Here’s How Flying Might Change in 2021


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Needless to say, COVID-19 has left the airline industry in turbulence. From travellers’ perspectives, the beginning of COVID-19 might have meant a cancellation of travelling plans, with a global clamping down on cross-border travel. Travellers between Singapore and Hong Kong have also had their hopes dashed, with a halt of the Singapore-Hong Kong travel bubble, initially meant to commence in November last year. 

Despite travel bans affecting airlines across the globe, it’s almost bizarre that there were more deaths caused from commercial plane crashes in 2020 than there were in 2019. Dutch aviation consultancy To70 reported that 299 people died in commercial plane crashes in 2020, whereas the casualty number in 2019 was 257. 

However, the company noted that traffic levels need not necessarily correlate with the number of accidents, with 2020’s fatal accident rate being mostly similar to that of the last ten years, on average. One can only hope that the statistics for 2021 will bode better.

In 2021, the aviation industry might be recovering from skills fade

Aircrew members, whether pilots or air hostesses, have always been particularly known for their extreme vigilance and the ability to react to precarious situations very quickly. But the fundamentals of safe flights also lie in practice, and being off the job too long could lead to an industry-wide skills fade.


To70 said that COVID-19 had impacted the personal and operational well-being of many staff who may have had fewer training opportunities over the last year. It was noted that training and appropriate skill refreshers would be crucial to ensuring safety in flying in 2021.

The firm also highlighted the numerous planes across the world that have been parked and dormant for months now, such as SIA’s 17 airplanes that were parked in Australia’s desert airport Alice Springs. These planes would require “special attention”, and warned that airport spaces which have been used as storage spaces would need to be properly maintained this year.

“The aviation industry needs to intensify its focus on the ensuring that the fundamentals of safe flight are properly addressed,” said To70, which expects a long wait for the aviation industry to return to 2019’s levels of air traffic, with the predicted year being 2024.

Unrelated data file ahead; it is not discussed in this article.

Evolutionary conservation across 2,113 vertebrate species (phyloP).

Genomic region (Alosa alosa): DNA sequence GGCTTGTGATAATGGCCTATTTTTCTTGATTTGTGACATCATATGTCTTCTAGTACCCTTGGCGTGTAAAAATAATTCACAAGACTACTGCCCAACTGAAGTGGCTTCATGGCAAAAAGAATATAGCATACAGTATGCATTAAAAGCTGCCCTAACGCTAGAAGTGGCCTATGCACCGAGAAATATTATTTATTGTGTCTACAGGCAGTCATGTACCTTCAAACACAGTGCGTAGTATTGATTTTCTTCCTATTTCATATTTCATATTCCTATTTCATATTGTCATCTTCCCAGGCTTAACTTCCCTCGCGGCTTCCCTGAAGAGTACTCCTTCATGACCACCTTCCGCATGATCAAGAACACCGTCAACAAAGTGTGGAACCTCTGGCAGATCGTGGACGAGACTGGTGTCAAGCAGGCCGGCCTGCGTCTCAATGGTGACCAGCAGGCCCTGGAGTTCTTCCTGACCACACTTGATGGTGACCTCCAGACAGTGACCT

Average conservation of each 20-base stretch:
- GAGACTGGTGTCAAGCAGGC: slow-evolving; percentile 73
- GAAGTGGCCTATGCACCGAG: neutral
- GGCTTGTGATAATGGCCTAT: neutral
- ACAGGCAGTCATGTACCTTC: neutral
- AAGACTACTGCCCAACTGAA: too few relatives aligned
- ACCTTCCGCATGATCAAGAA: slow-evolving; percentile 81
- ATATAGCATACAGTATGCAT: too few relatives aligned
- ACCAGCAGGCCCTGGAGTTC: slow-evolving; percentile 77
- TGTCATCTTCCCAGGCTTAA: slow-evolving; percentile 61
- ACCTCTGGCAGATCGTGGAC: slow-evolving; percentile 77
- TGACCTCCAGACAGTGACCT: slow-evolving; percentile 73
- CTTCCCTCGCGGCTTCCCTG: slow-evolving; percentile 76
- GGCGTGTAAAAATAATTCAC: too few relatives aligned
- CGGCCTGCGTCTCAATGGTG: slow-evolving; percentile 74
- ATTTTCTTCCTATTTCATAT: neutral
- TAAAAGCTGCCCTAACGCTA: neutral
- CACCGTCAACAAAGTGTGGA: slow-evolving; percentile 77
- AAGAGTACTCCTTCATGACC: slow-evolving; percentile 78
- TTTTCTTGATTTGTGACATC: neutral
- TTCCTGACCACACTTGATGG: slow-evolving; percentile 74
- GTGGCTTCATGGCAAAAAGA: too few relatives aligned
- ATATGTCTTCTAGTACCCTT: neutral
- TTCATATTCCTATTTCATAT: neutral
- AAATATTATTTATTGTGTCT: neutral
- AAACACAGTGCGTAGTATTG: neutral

Behemoth airlines suffering and what it means

The choices that airlines make in 2021 will be integral to their financial recovery, which for the most part, seem relatively straightforward. In 2020, British low-cost airline EasyJet reported its first losses in 25 years, and the local Singapore Airlines has not only cut 4,300 jobs but also “expects to operate under 50% of [pre-COVID] capacity at the end of the financial year”.

Airplane flying in dusky purple sky.

In order to cut their losses, it looks like airlines will be flying to “wherever they can”. According to Graham Dunn, editor of FlightGlobal, traditional airlines might zoom in on routes to hub airports, while low-cost airlines might open up the map wherever they’re allowed to, with “point-to-point traffic”.

Speaking of larger traditional airlines, he said, “I think those secondary international routes, especially on long haul, won’t be coming back [in the short to medium term]. You’re much more likely to fly London Heathrow to New York JFK than Gatwick to a secondary US airport.”

And if you’re dreaming of sitting on a Dreamliner or an A380, you’re going to have your hopes dashed. In order for airlines to even break even, expect the use of smaller aircraft at much lower frequencies. 

While these smaller aircraft might seem more environmentally friendly, the reduced passenger load might increase the carbon footprint of every individual passenger. 

“And if the airline switches to a plane with fewer seats to fill them more easily, even if it’s full, it’ll end up less efficient. We’re polluting less at the moment overall, because the number of flights is reduced, and fewer people are traveling. But the single traveler is polluting more than before,” said Ascanio Vitale, an engineer and environmentalist.

Travel fare predictions for 2021 – not quite what you might be thinking

The lack of demand for airplanes may not necessarily mean lower fares this time around. According to travel booking app Hopper, business class fares in the United States have gone up by a whopping 70% for March departures this year, than in 2020. For economy flights, fares are up 18% year on year. 

Pu Xiaoxu Xinhua/Eyevine, Redux

But that might just be a temporary measure. If airline ticket demands remain low, it will only be a matter of time before airlines begin to offer more attractive propositions in 2021. If traditional airline carriers begin to fight for passengers, bargains may resurface soon enough. 

And with countries’ vaccination programs beginning to take effect by summer, we may begin to see more point-to-point flights, rather than flights routing via hubs. If you need more reasons to get vaccinated, there you have it.


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